[mod_python] THANKS FOR THE HELP

Jason Morgan jwm-mod_python at sentinelchicken.net
Sat May 18 14:45:22 EST 2002

Thanks everyone for the help. It has been very useful.

Thanks again


On Fri, May 17, 2002 at 08:27:54PM -0700, Ian Clelland wrote:
> On Tue, May 14, 2002 at 10:13:13PM -0700, Jason Morgan wrote:
> > Hello:
> > 
> > Ok, please excuse my ignorance, but I'm trying to move three sites 
> > over to mod_python from php and I'm having some trouble figuring what 
> > is the 'proper' way to proceed. I have mod_python installed and 
> > working, however, I'm not familiar with the handler concept (yes, I 
> > RTFM) and am trying to decide what to do with it. Should I have 
> > handler dealing with everything in my dirs, while passing off content 
> > generation to methods within personal modules? What is the role of 
> > mod_python.publisher. I would appreciate any help I can get - URLs 
> > are welcome. I've done the google searches, though, and haven't come 
> > across anytrhing about how people actually structure their sites. I 
> > dont' just want to hack something together - as I plan to leave most 
> > site maintenance to a new employee
> > :-).
> Well, I'm not sure how closely my experiences mirror those of other 
> mod_python developers, but I can try to give you some insight. (I spent 
> about two years writing almost exclusively in PHP, and am now adjusting 
> to mod_python)
> The handler concept is by far the biggest difference between the two 
> environments. A PHP script typically resides 'at' a specific URL, and 
> only services requests for that URL. A mod_python handler, in contrast, 
> becomes part of the web server, and handles requests whenever Apache 
> gives them to it.
> To be a little clearer, the way I will usually install a handler is to 
> include it within an Apache <Location> directive. For example, I am 
> writing a user-management module, and I want it to be mounted at 
> http://mysite.com/users, so I set up Apache like this:
>   <Location /users>
>     SetHandler python-program
>     PythonPath "sys.path+['/usr/local/lib/site_apps']"
>     PythonHandler userinfo
>   </Location>
> This means that now my python module (at 
> /usr/local/lib/site_apps/userinfo.py) is responsible for *every* 
> request to a URL which begins with "/users". 
> The first thing that userinfo.py does is analyse the URL of the request 
> to see exactly what was requested. If it is just "/users/", it displays 
> a list of users. If it is "/users/showuser/ian", then it looks up the 
> user record for 'ian' and displays that record. If it is 
> "/users/no-such-page" then it returns apache.DECLINED, and Apache 
> handles the 404 error.
> I can also distinguish between GET and POST requests by examining the 
> req.method variable. If the request is a GET to 
> "/users/deleteuser/ian", then userinfo.py will display a confirmation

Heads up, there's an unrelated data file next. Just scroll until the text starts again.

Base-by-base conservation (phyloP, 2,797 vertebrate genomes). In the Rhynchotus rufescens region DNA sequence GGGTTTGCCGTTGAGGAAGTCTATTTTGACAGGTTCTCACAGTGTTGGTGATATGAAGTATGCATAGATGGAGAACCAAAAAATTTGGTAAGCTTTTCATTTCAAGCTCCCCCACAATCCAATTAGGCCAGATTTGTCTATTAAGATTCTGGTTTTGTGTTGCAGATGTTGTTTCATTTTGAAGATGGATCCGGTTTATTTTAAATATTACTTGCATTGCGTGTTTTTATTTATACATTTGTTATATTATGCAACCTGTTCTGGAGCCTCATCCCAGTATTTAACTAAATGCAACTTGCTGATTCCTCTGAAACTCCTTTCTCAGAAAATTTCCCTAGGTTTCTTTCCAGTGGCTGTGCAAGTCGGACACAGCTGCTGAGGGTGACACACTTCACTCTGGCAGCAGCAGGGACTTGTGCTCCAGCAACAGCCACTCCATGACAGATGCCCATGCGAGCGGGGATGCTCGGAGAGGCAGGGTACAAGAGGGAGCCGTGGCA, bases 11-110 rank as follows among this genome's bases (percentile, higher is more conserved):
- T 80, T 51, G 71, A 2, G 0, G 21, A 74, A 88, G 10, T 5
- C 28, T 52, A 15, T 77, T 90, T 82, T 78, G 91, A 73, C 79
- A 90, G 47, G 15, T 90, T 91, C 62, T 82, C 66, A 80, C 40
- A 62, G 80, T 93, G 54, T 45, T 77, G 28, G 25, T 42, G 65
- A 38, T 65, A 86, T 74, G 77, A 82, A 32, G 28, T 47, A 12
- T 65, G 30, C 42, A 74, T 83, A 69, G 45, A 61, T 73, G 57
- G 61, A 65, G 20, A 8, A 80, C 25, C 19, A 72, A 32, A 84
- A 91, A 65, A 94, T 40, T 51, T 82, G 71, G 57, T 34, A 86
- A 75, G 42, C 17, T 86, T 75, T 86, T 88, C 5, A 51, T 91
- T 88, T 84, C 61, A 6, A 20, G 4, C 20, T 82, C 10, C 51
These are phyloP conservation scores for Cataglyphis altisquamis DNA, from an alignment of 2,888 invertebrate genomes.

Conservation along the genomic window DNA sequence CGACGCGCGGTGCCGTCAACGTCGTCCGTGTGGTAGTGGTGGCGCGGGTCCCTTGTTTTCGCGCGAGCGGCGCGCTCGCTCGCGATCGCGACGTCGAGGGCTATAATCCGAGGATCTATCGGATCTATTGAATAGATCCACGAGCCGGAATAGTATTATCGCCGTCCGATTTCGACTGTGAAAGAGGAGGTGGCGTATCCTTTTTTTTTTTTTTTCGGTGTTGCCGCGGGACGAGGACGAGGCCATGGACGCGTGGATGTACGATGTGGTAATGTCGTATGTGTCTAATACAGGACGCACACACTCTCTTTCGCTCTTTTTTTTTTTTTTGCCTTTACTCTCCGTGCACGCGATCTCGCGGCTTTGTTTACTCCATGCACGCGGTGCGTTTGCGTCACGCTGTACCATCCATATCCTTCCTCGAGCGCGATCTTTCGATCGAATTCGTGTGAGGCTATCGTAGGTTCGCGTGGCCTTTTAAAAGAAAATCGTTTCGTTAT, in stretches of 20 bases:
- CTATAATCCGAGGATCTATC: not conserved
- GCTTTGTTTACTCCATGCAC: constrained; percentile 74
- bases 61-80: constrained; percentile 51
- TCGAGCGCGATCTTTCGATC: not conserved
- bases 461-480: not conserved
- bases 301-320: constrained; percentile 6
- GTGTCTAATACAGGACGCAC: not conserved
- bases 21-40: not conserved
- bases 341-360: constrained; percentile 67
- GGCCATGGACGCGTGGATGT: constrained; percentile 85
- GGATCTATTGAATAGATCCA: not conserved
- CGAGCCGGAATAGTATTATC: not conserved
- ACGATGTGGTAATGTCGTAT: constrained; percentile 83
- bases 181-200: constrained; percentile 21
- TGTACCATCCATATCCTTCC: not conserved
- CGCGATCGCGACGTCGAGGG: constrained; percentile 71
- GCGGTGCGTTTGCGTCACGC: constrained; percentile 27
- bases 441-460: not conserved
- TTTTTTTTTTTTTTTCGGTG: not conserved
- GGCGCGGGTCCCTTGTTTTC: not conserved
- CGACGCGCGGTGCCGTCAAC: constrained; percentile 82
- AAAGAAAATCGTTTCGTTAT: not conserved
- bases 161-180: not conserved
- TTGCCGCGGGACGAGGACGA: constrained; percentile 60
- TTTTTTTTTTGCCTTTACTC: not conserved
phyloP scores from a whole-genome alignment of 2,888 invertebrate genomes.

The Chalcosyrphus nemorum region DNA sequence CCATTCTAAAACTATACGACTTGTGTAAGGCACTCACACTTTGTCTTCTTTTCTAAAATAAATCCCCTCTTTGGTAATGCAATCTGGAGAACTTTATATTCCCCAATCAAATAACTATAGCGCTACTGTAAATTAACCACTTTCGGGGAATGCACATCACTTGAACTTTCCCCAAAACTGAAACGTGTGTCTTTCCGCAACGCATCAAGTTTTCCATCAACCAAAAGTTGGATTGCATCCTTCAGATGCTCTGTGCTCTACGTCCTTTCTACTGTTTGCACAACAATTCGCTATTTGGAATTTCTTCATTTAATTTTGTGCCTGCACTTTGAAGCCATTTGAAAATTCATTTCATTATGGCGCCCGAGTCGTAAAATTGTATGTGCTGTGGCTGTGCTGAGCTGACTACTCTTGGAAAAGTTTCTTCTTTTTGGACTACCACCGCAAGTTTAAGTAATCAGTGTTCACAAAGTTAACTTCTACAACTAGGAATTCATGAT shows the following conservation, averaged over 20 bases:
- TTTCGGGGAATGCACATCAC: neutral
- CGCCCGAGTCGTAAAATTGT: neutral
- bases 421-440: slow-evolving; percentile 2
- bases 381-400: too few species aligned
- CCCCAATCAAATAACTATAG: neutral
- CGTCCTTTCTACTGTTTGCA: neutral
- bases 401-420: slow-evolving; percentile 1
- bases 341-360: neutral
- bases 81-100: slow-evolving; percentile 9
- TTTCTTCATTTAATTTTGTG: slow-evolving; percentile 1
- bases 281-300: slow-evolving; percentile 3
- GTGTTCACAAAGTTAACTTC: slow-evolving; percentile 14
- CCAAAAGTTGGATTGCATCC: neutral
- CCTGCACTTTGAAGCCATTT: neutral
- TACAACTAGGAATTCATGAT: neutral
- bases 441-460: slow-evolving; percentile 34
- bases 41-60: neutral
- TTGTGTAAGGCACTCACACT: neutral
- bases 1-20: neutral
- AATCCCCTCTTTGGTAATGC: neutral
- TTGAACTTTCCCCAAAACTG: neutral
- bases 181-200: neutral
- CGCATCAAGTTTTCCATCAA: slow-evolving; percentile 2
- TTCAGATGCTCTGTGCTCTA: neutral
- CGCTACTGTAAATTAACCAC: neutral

> page. If it is a POST to that same URL, it will read the POST data, 
> look for a confirmation, and delete the user.
> Most of my handlers are designed in this fashion, as one main python 
> module installed under a base URL, which defines a "URL-space". The 
> main module uses import statements to access all of the libraries it 
> needs (database access, user record class, string, cgi, etc.) to do its
> work.
> If you want to look for other resources on application design with 
> mod_python, try searching for information on mod_perl. It's the closest 
> thing I have found to mod_python, as they both act as scripting-
> language interfaces to the Apache C API. O'Reilly's book "Writing 
> Apache Modules with Perl and C" has been an invaluable resource for me. 
> Also, once you understand how the Apache API works, the mod_python 
> documentation becomes a much more useful tool.
> If your goal is just to convert your applications from PHP to the 
> Python language, then you may want to look at the Publisher handler 
> which Grisha has supplied with mod_python. It allows you to use Python 
> scripts in a very similar fashion to PHP or CGI scripts, and a lot of 
> people on this list seem to be using it exclusively. In that case, the 
> publisher handler becomes the default handler for your entire site. It 
> deals with every request that comes in by looking for a Python module 
> with the appropriate name in the right directory, and passing it 
> parameters based on the request. (This is actually completely backwards 
> to the way PHP works, but the effect is the same -- you believe that 
> you are calling the Python script directly from the URL.)
> I hope this answers at least some of your questions; feel free to ask 
> more if I've just made things more confusing :)
> Ian
> <ian at veryfresh.com>
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